Scenario 2: I was reading the report on CNN about the Army nurse captain who died during a Skype call to his wife. The original story has now been fixed but when I read it it was: “(CNN) — An Army captain’s wife witnessed her husband’s die while the couple was engaged in one of their regular video chats”" Oh CNN, why? Who should be blamed here? The writer or the editor or both?
Scenario 3: I like my erotica. Let me rephrase that: I like my well-written erotica. I do not expect something to be at the level of Anne Rice or whatnot but I do expect that you’ve read through it before hitting “publish” to pick out any spelling errors. When someone relies heavily on spell-check it is obvious! There is one erotica blogger/writer that I read despite the annoying spelling errors they refuse to care enough about. I notice the errors because of the tone of the prose; each error sticks out like a sore thumb. It causes me to halt in my reading like a needle being yanked off a record to figure out what word they meant to use. Oddly enough if it were a transposed letter, like writing “soemtimes”, then I would be more likely to not notice. But when one leaves off a letter (not/no, off/of, and/an, an/a, too/to) or screws up too/to/two or your/you’re or simply uses bizarre swaps like the/that it comes across as lazy writing. Unintelligent writing.
Scenario 4: Recently I’ve been editing on-site sex toy reviews before they go live. I fully understand that everyone has to start somewhere. Even I cringe at my early reviews for the tone and my childlike enthusiasm for some things. However….some people should not be writing reviews. Of any type, in any place. In fact they should please just stop writing altogether. Some of the reviews are so bad it’s difficult to edit them for better grammar without resorting to re-writing them entirely, which I’m not willing to do. I wish now that I’d copied the original bits from some of the particularly bad ones just to show as evidence.
I realize that most bloggers are not being paid for their words. But whether it’s a blog post or a sex toy review – don’t you care about how you look to others? A spelling error or two I can forgive. I’ve done it. But when it is consistently done then I stop respecting you. If it is done to the point of distraction then I’ll just stop reading your blog altogether. I also realize that many people are purposely writing to mimic the way they speak. This is fine to a point. And I’ll admit that comma placement still confuses me sometimes but when I see people obviously abusing it to the point where even I think it’s too much, I have to wonder about their intelligence. I’m not a “grammar Nazi” and I’m not a college English professor. I’m just a reader who wants to read words that make sense when thrown together in sentences and paragraphs. I don’t expect perfection; I just expect simple readability.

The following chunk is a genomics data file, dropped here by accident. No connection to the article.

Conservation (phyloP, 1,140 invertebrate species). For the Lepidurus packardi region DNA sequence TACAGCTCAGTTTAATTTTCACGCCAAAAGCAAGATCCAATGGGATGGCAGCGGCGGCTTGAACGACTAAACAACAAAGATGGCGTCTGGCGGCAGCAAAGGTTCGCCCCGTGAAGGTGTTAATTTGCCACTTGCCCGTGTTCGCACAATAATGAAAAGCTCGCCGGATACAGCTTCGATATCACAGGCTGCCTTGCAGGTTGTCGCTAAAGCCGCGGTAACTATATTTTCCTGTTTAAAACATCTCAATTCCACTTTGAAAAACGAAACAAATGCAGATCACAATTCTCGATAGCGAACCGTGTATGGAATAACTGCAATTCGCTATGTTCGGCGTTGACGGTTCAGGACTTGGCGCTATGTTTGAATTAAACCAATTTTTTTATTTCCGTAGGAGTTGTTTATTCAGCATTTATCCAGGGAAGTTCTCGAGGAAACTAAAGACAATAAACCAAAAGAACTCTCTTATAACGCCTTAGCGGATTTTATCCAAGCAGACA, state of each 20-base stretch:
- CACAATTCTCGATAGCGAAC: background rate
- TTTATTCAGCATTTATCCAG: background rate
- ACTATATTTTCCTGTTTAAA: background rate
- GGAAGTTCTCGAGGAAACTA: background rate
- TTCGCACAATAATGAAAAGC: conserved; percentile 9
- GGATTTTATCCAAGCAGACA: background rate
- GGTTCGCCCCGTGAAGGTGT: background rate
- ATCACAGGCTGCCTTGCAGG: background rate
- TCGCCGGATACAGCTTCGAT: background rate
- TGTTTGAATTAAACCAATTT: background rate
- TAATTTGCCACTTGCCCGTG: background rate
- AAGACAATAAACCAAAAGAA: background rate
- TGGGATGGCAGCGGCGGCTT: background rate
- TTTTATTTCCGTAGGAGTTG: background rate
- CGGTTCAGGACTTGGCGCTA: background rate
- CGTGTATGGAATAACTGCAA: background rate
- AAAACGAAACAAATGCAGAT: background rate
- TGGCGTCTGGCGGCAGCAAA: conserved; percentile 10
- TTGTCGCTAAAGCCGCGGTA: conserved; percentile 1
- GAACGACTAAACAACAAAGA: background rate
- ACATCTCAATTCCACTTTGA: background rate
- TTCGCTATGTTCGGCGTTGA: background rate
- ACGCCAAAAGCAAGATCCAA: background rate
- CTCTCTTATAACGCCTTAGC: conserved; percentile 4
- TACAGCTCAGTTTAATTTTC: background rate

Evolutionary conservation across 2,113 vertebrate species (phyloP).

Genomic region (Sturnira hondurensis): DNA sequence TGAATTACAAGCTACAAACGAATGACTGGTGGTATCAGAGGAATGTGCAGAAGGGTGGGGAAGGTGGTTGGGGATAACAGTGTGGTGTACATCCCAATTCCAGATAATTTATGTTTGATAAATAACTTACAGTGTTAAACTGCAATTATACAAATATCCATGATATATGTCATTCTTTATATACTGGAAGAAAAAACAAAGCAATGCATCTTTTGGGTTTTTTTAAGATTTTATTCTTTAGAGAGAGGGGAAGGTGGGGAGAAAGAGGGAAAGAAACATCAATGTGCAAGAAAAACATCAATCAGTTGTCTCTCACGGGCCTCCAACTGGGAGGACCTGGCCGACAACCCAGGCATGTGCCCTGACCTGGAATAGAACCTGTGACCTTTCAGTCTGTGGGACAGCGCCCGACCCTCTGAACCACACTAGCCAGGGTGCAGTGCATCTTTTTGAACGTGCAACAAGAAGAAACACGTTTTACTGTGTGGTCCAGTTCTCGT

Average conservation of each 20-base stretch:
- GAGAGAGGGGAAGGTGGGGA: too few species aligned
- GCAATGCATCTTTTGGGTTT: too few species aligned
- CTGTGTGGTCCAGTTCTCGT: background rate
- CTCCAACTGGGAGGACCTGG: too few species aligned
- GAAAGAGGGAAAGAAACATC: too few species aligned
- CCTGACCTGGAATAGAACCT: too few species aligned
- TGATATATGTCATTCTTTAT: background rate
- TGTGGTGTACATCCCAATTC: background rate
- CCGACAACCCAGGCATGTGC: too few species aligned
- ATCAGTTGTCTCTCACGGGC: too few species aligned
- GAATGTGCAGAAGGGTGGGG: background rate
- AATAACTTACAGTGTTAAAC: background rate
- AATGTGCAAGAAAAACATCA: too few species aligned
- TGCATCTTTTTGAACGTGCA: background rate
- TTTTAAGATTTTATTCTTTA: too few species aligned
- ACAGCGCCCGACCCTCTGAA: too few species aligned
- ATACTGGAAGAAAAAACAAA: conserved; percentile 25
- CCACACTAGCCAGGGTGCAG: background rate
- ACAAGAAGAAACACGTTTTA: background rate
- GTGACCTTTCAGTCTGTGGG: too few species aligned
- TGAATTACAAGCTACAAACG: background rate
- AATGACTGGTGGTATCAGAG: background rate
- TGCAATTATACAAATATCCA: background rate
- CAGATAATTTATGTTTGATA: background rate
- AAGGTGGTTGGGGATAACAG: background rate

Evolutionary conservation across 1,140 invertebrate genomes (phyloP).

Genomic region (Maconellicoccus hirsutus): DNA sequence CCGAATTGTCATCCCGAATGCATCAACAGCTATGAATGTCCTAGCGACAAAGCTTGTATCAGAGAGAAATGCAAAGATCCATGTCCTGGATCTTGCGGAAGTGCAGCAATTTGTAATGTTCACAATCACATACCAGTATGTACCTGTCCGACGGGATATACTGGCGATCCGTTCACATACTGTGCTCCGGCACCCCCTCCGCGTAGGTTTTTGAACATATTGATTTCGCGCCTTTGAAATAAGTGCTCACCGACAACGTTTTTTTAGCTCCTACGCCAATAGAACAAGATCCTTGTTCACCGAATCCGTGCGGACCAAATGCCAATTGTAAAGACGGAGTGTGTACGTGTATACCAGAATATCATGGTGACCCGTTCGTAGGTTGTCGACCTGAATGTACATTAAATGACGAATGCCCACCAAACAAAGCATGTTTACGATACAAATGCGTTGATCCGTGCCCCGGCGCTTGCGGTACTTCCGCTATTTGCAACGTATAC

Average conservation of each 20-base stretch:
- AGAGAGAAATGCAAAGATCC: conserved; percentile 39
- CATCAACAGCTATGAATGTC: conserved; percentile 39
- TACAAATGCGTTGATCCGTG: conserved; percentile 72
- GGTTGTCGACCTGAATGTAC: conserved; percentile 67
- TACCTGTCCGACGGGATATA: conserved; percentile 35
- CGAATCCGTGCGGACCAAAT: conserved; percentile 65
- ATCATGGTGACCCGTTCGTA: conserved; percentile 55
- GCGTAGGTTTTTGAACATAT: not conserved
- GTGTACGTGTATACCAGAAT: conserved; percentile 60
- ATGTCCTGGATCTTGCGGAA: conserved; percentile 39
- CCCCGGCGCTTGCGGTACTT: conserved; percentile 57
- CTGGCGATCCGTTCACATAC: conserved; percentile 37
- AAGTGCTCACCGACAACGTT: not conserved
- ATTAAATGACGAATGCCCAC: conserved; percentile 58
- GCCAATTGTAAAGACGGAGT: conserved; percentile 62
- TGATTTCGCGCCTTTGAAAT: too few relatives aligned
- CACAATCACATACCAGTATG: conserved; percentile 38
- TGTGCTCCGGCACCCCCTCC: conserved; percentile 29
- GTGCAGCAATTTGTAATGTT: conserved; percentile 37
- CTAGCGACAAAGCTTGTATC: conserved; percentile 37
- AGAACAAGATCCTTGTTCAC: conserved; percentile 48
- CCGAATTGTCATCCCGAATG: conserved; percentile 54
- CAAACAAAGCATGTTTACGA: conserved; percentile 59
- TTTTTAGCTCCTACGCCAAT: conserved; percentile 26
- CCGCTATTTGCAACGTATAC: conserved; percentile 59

Read through your blog post or product review before you publish it! If you need to, read it out loud to aid in finding typing mistakes, run-on sentences or missing words. Polish up on comma placement (you don’t have to put a comma in a sentence for every time you would pause in speech); bookmark sites that have a list of commonly misspelled words such as lose vs loose or breath vs breathe (the latter is one I always screw up); stop using “alot“; learn possessive vs plural; and for the love of Pete if you’re writing about sex toys it is SILICONE not silicon. Another bizarre mistake I keep seeing is forgetting to use a question mark to cap a sentence that was obviously started in the tone of a question. Something I personally should learn to fix is something called “writing in the passive voice“. It’s how I speak and therefore how I write. Not enough importance is placed anymore on simple things such as apostrophes in contractions or capitalizing “I”. Another trick to figuring out if your personal speaking/writing voice comes off stilted/weird/wrong to others is to read through your writing and be sure to pronounce every word fully. Example: “…the reason for that is that Mary thinks…”1. Say it the way you speak naturally. Do you change the second “that” so it sounds more like “thet” or “thit” and it rolls off the tongue quicker? Now read it again where both “that”s are the same and rhyme with “hat”. It sounds weird, right? Redundancy!